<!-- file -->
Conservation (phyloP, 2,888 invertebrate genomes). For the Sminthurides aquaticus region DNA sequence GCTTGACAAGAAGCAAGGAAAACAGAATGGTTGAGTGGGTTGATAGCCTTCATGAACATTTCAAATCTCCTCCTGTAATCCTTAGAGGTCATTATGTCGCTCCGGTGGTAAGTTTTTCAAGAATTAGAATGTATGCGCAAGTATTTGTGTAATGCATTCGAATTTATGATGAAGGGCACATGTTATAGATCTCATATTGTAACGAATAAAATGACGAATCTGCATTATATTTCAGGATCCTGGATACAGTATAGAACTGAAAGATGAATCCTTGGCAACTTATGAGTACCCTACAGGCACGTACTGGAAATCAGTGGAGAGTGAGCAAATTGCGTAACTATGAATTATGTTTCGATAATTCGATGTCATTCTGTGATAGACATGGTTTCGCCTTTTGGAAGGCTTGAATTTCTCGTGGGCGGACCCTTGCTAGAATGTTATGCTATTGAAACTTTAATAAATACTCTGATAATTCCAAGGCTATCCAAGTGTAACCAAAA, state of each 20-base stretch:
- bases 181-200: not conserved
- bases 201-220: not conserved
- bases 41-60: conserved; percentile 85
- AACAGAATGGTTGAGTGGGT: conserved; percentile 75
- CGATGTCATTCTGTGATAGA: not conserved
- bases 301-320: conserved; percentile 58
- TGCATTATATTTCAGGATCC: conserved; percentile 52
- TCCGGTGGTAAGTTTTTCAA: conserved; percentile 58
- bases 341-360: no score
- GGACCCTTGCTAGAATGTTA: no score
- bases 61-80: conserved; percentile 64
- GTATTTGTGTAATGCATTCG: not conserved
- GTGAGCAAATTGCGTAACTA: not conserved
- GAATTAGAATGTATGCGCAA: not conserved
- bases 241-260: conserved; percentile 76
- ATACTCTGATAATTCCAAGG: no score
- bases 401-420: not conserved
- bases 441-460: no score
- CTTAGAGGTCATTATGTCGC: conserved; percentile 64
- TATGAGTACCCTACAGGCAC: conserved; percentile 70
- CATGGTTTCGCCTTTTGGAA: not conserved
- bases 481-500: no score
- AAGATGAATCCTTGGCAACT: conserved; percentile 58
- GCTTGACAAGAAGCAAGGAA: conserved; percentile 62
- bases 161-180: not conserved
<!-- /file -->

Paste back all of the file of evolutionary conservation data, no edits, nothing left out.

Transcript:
Conservation (phyloP, 2,888 invertebrate genomes). For the Sminthurides aquaticus region DNA sequence GCTTGACAAGAAGCAAGGAAAACAGAATGGTTGAGTGGGTTGATAGCCTTCATGAACATTTCAAATCTCCTCCTGTAATCCTTAGAGGTCATTATGTCGCTCCGGTGGTAAGTTTTTCAAGAATTAGAATGTATGCGCAAGTATTTGTGTAATGCATTCGAATTTATGATGAAGGGCACATGTTATAGATCTCATATTGTAACGAATAAAATGACGAATCTGCATTATATTTCAGGATCCTGGATACAGTATAGAACTGAAAGATGAATCCTTGGCAACTTATGAGTACCCTACAGGCACGTACTGGAAATCAGTGGAGAGTGAGCAAATTGCGTAACTATGAATTATGTTTCGATAATTCGATGTCATTCTGTGATAGACATGGTTTCGCCTTTTGGAAGGCTTGAATTTCTCGTGGGCGGACCCTTGCTAGAATGTTATGCTATTGAAACTTTAATAAATACTCTGATAATTCCAAGGCTATCCAAGTGTAACCAAAA, state of each 20-base stretch:
- bases 181-200: not conserved
- bases 201-220: not conserved
- bases 41-60: conserved; percentile 85
- AACAGAATGGTTGAGTGGGT: conserved; percentile 75
- CGATGTCATTCTGTGATAGA: not conserved
- bases 301-320: conserved; percentile 58
- TGCATTATATTTCAGGATCC: conserved; percentile 52
- TCCGGTGGTAAGTTTTTCAA: conserved; percentile 58
- bases 341-360: no score
- GGACCCTTGCTAGAATGTTA: no score
- bases 61-80: conserved; percentile 64
- GTATTTGTGTAATGCATTCG: not conserved
- GTGAGCAAATTGCGTAACTA: not conserved
- GAATTAGAATGTATGCGCAA: not conserved
- bases 241-260: conserved; percentile 76
- ATACTCTGATAATTCCAAGG: no score
- bases 401-420: not conserved
- bases 441-460: no score
- CTTAGAGGTCATTATGTCGC: conserved; percentile 64
- TATGAGTACCCTACAGGCAC: conserved; percentile 70
- CATGGTTTCGCCTTTTGGAA: not conserved
- bases 481-500: no score
- AAGATGAATCCTTGGCAACT: conserved; percentile 58
- GCTTGACAAGAAGCAAGGAA: conserved; percentile 62
- bases 161-180: not conserved